A plastic drink dispenser filled with a brilliant green liquid sat on the classroom counter, but no one dared take a sip. The murky water contained goldfish, and a small hose carried its waste into a container full of leafy greens.
"It's a self-sustaining aquaponic garden," said Jordan Keligond, a sophomore at Westchester Enriched Sciences Magnet High School, as if it were as common as a toaster. The waste gives off nitrogen for the lettuce to grow, and in turn, the plants provide filtered water back to the fish.
Keligond and his seven teammates created the garden to address communitywide issues such as obesity and limited access to healthful food. The group enlisted the help of the school and its community to expand the garden and sell its produce at an on-campus farmers market.
Their team is one of three from L.A. Unified schools that competed among 20 high schools to present their proposals at the Aspen Ideas Festival in Colorado this summer. World-renowned inventors, explorers and artists spoke to the students in the so-called Aspen Challenge to encourage them to develop solutions to social problems.
Oceanographer David Gallo challenged students to start a social movement to protect the oceans. Segway inventor Dean Kamen urged students to increase awareness about and enthusiasm for science and technology. Revolution Foods co-founder Kristin Groos Richmond pushed students to turn campuses into healthful food hubs.
While working on Gallo's challenge for seven weeks, the students from Downtown Magnets High School's team didn't set foot on a beach. Instead they took the issue inland.
"As inner-city kids, we didn't feel a connection to the ocean," said Julissa Colindres, a member of Downtown Magnets' OCEAN Los Angeles team. "We thought the community might feel the same way," so they planned street cleanups and set up booths at area art walks to raise awareness about the hazards of leaving trash on the street, even something as small as a cigarette butt.
The magnet buses in students from different neighborhoods, but the team believed that some concerns transcend ZIP Codes.
"In South Central, I feel that people do care [about the ocean], but they don't know how to care," said Shannon Stubblefield, who lives in South Los Angeles. "I always thought there were dolphins in the gutters," she said about the "No dumping" signs on sidewalks. "I didn't know what they were there for."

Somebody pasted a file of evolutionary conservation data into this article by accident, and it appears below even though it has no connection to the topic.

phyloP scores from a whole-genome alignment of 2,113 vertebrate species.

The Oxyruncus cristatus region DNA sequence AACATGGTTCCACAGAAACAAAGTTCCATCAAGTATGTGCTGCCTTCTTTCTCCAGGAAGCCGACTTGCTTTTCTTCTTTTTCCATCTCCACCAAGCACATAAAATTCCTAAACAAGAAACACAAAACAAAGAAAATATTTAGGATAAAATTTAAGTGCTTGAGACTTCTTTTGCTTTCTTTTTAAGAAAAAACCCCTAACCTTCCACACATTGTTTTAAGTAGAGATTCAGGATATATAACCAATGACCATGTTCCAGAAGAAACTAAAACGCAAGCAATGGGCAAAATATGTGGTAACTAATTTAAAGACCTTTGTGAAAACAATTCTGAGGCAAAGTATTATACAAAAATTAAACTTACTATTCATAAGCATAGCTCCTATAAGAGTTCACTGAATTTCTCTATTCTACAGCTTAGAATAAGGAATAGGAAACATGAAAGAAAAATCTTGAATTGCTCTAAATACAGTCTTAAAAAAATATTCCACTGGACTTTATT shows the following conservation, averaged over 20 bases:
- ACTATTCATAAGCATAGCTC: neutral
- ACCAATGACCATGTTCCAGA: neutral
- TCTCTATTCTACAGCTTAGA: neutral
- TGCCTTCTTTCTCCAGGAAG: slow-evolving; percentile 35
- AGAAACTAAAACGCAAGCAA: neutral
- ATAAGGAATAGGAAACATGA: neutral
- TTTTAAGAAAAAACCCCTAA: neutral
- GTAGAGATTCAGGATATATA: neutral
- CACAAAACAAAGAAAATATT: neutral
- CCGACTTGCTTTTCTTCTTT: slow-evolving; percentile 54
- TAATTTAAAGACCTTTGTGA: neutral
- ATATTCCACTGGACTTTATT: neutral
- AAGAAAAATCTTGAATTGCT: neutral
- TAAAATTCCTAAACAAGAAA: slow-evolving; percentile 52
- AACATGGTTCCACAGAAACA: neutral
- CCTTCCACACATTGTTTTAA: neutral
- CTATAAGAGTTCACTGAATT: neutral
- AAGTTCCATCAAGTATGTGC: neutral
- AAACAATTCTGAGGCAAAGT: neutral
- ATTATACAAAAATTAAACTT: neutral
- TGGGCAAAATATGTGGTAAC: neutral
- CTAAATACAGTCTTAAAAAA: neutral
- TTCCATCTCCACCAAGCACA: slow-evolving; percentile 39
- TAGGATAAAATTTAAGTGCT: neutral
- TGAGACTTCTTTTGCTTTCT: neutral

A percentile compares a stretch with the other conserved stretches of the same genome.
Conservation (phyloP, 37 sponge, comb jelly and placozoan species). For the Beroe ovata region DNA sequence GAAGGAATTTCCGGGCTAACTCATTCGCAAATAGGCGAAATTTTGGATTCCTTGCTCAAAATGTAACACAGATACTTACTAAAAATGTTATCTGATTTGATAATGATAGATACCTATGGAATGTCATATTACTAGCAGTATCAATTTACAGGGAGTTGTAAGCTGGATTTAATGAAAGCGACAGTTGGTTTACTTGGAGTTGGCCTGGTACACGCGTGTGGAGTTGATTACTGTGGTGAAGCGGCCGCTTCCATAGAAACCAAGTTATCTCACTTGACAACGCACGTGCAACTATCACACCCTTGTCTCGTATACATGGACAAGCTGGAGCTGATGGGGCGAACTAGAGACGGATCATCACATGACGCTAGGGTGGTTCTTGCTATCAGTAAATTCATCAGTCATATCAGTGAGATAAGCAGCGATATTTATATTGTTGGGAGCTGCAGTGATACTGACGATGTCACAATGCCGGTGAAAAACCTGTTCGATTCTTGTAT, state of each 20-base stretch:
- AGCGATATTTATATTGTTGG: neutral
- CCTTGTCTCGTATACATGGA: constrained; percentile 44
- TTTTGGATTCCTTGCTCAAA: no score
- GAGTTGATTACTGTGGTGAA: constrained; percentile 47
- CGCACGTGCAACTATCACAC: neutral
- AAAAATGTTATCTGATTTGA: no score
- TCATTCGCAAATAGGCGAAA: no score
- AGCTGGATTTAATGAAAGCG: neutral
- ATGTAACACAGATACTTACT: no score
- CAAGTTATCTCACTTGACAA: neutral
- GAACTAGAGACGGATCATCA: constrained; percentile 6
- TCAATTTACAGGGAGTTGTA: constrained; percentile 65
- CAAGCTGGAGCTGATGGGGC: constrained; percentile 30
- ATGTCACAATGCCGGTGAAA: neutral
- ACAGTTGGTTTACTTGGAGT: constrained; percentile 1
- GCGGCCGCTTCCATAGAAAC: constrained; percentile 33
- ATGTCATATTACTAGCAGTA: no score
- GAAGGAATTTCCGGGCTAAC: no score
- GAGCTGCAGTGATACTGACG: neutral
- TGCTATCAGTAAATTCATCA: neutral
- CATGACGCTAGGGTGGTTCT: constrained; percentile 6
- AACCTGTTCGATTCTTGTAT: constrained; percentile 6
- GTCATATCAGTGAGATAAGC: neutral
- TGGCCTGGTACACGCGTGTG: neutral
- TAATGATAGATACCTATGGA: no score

The group met with people in Echo Park and Chinatown to inform them that tons of waste ends up in the ocean, and they introduced ways everyone could reduce litter.
"The problem isn't at the beach, it's here," senior Jennifer Vanegas said.
In the San Fernando Valley, students at Taft High School tackled Kamen's challenge in a creative way.
Instead of preaching the virtues of science or building robots to demonstrate their enthusiasm for technology, they developed a curriculum for younger students and helped them build gardens.
"The hands-on activities let [the younger students] absorb what they're learning," Taft junior Raquela Bases said.
She and the Taft Transcendentalists tilled soil, built low walls and helped students from kindergarten through third grade plant vegetables. The team created a take-home packet with coloring activities and recipes using ingredients from the garden.
"Gardening incorporates math, science and art into one activity," said Hannah Borenstein, a junior.
The teams will present their ideas during the Aspen festival beginning June 29. The ideas symposium has featured former Supreme Court Justice Sandra Day O'Connor and President Clinton.
"None of us realized the magnitude of being part of the Aspen Challenge," said Mia Brumfield, a senior at Westchester. The seven weeks spent figuring out how to fight obesity and highlight a healthful diet on campus were rewarding, but "the biggest prize for us is to be recognized and have people of such a high caliber listen to our ideas."